11 November 2008
by Malcolm Moore
China is likely to become the first country in the world to officially recognise internet addiction as a clinical disease as it battles with the increasing number of people who spend almost of their time in chatrooms, blogging or playing online games.
The ministry of health should adopt a new definition of internet addiction next year, which lists symptoms of the addiction including irritation, difficulty in concentration or sleeping, mental or physical distress and a yearning to get back online.
Addicts are classified as users who spend at least six hours online a day.
The manual was drawn up by psychologists who studied 1,300 “Problematic” internet users. One-tenth of surfers under 18, or four million people, are addicted, mainly to online gaming.
Meanwhile, a poll by InterActiveCorp, an online media company, showed that 42 per cent of Chinese youths “Felt” addicted to the Web, compared to 18 per cent in the United States.
Tao Ran, an expert at Beijing’s Military General Hospital, which drew up the diagnosis, said special psychiatric units in Chinese hospitals would be designated to treat addicts.
“Eighty percent of addicts can be cured with treatment, which usually lasts about three months,” said Mr Tao, without describing what might be involved.
Mr Tao runs a “Boot camp” in Daxing, a suburb of Beijing, one of several hundred across the country. During the therapy, Mr Tao, who built his career on treating heroin addicts, offers addicts counselling, military discipline, hypnosis and mild electro-shock therapy to help them reform.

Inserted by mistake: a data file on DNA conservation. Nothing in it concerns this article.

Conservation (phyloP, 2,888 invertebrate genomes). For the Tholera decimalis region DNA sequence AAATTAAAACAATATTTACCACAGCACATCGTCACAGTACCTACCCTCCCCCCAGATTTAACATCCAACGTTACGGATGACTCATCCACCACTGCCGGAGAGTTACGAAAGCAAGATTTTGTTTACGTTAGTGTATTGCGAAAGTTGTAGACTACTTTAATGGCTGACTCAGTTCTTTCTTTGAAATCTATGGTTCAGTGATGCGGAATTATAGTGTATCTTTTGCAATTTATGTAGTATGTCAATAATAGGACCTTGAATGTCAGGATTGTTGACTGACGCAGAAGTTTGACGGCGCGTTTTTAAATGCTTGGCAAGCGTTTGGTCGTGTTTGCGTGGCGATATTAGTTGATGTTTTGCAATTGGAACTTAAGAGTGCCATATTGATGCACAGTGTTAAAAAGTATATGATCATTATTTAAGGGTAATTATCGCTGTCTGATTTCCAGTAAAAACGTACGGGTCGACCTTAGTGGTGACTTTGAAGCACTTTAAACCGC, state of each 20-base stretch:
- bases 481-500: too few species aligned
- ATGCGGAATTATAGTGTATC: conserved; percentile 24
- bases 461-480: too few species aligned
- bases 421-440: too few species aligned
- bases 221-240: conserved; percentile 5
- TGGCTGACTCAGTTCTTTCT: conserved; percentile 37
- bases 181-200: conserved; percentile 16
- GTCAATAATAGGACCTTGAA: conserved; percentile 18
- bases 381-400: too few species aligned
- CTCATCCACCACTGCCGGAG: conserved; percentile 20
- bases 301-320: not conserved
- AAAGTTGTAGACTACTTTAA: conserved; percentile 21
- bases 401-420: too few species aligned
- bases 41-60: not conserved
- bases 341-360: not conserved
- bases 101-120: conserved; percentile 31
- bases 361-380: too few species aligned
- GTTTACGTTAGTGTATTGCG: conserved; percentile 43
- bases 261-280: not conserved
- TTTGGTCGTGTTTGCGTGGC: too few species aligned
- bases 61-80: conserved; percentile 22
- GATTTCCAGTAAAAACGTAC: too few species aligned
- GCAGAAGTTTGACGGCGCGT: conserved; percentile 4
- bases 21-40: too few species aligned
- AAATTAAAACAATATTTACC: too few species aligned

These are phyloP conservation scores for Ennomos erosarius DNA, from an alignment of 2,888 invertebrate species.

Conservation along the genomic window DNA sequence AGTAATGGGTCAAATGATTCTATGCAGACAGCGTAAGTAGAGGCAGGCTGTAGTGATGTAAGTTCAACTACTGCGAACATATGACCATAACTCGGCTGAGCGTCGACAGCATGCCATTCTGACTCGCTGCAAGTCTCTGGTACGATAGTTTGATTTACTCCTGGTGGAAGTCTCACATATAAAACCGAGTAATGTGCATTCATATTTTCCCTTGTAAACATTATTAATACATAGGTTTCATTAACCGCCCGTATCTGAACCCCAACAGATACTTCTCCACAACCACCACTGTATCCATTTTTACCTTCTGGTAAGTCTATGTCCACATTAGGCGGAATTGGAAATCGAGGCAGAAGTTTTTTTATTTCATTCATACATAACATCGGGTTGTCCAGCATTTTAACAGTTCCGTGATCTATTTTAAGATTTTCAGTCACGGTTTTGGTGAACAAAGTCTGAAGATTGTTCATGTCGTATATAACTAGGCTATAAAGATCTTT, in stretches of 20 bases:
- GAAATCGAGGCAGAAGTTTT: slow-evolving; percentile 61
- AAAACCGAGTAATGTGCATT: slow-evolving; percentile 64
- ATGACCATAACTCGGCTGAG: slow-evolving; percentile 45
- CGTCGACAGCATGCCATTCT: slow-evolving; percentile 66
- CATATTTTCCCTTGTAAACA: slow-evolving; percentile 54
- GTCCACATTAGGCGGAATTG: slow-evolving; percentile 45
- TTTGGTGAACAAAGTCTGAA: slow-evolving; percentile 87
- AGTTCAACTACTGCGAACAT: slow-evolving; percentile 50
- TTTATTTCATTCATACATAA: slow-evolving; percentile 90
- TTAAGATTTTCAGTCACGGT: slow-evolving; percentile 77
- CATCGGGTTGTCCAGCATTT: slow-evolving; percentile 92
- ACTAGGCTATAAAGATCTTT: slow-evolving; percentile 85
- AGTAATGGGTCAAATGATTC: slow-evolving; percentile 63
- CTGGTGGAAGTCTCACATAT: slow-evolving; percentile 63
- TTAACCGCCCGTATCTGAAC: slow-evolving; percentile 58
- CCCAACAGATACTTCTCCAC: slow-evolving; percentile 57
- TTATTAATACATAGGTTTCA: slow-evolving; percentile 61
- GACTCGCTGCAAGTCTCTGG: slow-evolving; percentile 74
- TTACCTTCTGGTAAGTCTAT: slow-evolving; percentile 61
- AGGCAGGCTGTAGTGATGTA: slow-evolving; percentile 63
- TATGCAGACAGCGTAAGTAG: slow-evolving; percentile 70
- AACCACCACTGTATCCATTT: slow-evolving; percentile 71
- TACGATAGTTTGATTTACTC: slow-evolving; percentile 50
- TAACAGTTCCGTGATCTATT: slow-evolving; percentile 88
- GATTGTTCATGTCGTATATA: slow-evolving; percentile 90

The popularity of online gaming in Asia has led to the creation of enormous salons in which hundreds of users play games for several days in a row.
China’s government has already tried to limit this practice by forcing each user to register their full name and identification number and by building software into the games which kicks players off after five hours.
Gao Wenbin, a researcher with the psychology institute of the Chinese Academy of Sciences, said Chinese youths were finding refuge online from the pressures of being only children. “Most children in China are the only ones in their families. They are told only to study hard, but no one really cares about their needs,” he said.